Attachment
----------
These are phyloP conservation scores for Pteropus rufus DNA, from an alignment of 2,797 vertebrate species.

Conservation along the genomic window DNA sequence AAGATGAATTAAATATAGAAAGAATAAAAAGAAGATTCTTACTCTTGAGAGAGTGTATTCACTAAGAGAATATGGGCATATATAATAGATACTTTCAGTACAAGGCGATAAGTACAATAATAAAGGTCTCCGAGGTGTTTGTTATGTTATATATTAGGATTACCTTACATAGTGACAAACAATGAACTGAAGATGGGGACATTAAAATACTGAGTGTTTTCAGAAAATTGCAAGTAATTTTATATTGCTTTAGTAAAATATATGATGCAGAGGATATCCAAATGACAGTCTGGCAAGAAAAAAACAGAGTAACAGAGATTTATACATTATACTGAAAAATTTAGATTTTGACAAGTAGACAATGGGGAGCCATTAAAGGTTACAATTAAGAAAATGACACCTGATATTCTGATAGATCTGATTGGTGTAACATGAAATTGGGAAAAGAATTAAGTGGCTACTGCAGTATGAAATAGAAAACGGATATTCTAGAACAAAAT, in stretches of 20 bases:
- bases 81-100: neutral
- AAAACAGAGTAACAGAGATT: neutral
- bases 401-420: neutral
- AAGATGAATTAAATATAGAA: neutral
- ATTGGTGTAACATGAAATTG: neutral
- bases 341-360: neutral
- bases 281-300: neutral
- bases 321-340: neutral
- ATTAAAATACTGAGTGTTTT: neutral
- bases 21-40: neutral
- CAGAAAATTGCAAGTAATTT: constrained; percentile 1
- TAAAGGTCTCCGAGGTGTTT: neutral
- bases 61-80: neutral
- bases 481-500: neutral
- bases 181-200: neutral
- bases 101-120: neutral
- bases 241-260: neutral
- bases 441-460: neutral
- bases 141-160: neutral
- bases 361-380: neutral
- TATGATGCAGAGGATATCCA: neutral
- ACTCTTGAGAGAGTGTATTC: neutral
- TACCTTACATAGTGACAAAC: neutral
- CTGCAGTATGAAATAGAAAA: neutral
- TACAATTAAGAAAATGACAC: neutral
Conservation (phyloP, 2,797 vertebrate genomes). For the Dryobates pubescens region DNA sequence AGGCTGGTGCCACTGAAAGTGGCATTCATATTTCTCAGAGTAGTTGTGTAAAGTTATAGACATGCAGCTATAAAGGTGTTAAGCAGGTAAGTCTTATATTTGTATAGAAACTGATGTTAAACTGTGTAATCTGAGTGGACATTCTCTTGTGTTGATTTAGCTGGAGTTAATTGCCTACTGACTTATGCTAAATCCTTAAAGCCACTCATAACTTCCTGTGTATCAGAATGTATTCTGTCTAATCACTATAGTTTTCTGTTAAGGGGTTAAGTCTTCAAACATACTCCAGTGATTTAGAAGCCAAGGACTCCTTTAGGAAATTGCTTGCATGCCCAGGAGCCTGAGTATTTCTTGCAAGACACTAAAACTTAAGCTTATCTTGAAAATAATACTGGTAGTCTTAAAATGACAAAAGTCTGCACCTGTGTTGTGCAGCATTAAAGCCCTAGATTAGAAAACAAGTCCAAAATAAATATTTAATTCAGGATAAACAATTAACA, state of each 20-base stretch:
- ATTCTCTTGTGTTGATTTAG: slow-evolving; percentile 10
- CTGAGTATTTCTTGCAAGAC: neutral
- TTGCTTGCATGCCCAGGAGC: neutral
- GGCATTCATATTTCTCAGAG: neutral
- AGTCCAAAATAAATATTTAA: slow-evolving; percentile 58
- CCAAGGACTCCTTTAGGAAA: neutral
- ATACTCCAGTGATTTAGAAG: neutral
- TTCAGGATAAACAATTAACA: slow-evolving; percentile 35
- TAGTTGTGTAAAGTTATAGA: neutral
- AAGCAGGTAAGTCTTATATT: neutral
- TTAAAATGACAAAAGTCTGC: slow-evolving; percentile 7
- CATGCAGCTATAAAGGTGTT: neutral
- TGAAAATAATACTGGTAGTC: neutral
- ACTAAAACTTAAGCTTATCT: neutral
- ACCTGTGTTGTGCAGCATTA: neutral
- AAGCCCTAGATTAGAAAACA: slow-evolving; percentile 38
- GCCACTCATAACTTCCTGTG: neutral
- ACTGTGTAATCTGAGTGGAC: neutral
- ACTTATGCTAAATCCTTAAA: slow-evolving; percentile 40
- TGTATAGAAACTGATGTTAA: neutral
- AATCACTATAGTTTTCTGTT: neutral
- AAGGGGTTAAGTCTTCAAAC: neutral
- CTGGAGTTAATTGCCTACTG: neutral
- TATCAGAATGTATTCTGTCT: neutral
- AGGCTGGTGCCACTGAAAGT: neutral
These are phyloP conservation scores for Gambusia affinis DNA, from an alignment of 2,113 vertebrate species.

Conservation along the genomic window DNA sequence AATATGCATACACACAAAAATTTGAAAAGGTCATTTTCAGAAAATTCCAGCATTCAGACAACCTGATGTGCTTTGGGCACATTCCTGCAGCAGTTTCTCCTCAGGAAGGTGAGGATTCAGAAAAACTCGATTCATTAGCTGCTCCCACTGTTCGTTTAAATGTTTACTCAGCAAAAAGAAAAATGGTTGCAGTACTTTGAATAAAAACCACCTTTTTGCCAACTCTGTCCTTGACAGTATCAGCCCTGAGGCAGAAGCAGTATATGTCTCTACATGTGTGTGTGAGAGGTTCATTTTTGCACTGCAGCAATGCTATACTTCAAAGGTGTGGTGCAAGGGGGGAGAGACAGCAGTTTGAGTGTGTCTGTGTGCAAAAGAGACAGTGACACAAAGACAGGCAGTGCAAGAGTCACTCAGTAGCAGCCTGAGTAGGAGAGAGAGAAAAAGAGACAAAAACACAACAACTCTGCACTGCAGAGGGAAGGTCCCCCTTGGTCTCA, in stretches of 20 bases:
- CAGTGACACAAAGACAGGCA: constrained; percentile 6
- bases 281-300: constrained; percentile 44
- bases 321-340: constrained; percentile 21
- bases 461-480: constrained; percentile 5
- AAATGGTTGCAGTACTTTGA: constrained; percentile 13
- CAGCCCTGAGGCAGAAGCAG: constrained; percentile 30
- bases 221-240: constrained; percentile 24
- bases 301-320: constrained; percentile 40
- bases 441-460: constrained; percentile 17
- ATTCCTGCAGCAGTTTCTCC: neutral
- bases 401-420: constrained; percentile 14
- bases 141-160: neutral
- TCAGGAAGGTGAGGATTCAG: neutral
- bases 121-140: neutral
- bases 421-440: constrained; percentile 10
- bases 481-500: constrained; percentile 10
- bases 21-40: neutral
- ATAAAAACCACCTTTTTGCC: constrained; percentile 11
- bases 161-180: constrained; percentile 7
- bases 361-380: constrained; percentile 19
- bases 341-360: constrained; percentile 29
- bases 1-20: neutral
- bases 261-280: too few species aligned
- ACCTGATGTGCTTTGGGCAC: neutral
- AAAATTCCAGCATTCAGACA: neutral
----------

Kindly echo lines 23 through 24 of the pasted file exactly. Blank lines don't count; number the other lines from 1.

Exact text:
- TATGATGCAGAGGATATCCA: neutral
- ACTCTTGAGAGAGTGTATTC: neutral